May 15, 2012 2:01 PM GMT
A good news for workers and business.
“According to Woody Allen, eighty percent of life is just showing up,” Boasberg wrote in an opinion issued today. “When it comes to satisfying a quorum requirement, though, showing up is even more important than that.”
The rule change, challenged in court by the U.S. Chamber of Commerce, simplified and shortened balloting at a time when the unionized share of the workforce is falling, according to labor relations consultant Phillip Wilson. The compressed schedule could have cut the time permitted for voting in half to as few as 15 days, Wilson said.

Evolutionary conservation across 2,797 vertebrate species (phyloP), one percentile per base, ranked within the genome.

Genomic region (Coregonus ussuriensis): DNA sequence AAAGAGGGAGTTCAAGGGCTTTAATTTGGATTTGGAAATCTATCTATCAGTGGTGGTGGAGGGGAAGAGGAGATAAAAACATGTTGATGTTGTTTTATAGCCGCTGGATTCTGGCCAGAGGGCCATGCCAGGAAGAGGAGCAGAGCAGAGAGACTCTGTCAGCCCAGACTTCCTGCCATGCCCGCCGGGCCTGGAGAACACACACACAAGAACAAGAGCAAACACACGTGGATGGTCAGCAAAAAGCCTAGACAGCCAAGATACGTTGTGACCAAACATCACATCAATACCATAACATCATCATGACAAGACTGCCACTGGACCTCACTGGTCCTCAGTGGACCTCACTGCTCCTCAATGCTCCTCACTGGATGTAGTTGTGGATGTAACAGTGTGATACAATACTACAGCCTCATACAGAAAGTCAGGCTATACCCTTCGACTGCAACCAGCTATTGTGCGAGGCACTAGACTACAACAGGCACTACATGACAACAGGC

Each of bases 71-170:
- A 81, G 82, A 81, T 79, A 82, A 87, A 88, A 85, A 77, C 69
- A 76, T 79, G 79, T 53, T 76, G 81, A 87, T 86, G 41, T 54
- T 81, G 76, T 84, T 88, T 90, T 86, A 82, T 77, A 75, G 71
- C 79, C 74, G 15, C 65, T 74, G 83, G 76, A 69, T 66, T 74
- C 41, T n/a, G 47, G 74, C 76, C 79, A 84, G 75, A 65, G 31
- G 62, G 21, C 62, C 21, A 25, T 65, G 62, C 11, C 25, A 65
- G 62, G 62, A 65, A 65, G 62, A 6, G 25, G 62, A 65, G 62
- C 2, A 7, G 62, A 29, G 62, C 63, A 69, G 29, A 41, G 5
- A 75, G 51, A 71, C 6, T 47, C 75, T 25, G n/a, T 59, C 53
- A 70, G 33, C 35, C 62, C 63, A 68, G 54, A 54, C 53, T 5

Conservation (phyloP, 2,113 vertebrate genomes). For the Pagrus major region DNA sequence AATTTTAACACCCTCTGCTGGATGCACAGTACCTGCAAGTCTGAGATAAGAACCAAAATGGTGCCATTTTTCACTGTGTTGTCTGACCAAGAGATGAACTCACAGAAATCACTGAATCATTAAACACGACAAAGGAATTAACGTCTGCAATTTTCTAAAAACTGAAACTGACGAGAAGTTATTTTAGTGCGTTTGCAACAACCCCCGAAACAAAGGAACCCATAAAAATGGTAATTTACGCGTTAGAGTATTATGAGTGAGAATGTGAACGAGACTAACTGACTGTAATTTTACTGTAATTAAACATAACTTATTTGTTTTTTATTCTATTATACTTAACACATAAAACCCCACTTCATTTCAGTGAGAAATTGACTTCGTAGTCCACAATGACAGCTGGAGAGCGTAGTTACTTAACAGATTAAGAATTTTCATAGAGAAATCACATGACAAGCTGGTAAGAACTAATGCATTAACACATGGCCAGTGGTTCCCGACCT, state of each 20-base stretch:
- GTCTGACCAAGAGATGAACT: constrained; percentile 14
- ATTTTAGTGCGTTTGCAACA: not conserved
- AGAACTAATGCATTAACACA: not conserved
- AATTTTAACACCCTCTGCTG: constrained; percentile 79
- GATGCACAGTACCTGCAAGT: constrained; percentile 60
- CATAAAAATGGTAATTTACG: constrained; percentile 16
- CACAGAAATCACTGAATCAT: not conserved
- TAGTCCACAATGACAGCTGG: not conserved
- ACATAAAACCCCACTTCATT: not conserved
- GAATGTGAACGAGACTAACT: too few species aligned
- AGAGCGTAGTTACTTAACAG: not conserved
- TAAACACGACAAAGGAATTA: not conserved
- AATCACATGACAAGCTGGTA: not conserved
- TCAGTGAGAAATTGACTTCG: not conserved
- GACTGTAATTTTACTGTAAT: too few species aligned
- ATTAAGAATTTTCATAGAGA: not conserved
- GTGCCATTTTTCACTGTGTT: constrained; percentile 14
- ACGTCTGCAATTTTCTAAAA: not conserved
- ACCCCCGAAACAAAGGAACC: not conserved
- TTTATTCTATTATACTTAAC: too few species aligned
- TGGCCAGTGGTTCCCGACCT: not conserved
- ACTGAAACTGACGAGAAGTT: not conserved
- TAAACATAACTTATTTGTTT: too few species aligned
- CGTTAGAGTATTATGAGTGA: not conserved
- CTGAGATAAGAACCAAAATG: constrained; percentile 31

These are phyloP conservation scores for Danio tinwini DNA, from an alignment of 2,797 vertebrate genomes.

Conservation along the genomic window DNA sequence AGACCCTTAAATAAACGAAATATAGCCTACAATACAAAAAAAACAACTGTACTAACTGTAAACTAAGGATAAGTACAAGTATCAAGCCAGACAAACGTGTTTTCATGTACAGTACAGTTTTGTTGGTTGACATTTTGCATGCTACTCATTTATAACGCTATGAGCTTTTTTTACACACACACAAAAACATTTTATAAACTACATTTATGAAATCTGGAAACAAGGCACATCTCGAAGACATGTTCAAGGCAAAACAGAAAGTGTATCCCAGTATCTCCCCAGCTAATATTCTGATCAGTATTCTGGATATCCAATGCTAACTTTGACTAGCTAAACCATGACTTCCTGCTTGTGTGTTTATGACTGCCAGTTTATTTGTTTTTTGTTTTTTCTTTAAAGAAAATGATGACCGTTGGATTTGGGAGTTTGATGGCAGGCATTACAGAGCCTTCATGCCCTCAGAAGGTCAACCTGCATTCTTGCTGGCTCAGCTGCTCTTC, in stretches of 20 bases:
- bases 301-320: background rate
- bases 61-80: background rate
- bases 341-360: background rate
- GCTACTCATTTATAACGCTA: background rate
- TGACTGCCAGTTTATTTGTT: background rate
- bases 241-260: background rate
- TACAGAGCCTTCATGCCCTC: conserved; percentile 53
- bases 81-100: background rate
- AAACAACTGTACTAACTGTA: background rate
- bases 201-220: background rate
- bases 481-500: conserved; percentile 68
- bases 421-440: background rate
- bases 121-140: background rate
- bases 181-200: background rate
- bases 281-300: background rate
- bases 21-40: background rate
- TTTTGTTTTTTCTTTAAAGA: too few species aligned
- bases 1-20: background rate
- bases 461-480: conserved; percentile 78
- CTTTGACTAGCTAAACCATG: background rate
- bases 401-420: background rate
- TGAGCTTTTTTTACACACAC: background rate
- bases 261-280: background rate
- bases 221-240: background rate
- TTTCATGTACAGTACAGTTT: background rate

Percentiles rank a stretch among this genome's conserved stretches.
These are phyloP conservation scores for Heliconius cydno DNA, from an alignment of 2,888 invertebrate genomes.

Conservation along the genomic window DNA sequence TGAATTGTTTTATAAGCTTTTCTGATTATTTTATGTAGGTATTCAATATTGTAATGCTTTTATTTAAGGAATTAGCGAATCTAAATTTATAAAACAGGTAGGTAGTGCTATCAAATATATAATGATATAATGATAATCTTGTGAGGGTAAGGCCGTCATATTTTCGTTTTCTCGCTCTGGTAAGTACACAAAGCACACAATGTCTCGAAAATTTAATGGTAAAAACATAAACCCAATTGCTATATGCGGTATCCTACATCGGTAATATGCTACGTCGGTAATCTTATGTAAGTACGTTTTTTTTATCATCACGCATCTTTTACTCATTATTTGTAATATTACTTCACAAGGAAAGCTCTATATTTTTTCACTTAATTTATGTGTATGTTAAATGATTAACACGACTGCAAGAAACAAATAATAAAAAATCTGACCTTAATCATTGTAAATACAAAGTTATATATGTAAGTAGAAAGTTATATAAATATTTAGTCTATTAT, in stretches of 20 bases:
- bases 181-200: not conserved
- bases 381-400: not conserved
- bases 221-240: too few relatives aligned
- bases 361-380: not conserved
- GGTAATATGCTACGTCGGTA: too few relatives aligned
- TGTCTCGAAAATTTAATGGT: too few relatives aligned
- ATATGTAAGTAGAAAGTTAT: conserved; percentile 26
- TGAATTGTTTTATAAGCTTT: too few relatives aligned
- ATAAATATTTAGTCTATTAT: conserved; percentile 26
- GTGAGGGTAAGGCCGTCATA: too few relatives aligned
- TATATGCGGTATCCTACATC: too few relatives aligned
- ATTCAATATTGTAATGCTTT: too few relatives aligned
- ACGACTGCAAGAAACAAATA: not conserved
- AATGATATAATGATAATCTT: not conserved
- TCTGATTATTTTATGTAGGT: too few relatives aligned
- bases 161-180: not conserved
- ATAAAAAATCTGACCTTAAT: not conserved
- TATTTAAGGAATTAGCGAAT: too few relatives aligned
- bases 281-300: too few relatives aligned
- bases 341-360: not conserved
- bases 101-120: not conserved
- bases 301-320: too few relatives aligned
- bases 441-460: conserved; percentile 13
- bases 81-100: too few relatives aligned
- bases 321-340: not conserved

Unions win 87 percent of elections held 15 days or less after a request, a rate that falls to 58 percent when the vote takes place after 36 to 40 days, according to a February report by Bloomberg Government.
When the final rule came up, the NLRB’s lone Republican commissioner, Brian Hayes, did not cast a vote. He was given only a matter of hours on the NLRB’s electronic ballot system before the Democratic majority went ahead and published it that day, without anyone requesting a response.
Mr. Becker claimed that Mr. Hayes had “effectively indicated his opposition” and therefore he was “present” even though he was not, in fact, present. Basically, the NLRB argued that the quorum requirement was satisfied because there were three members in office when the rule was “approved.”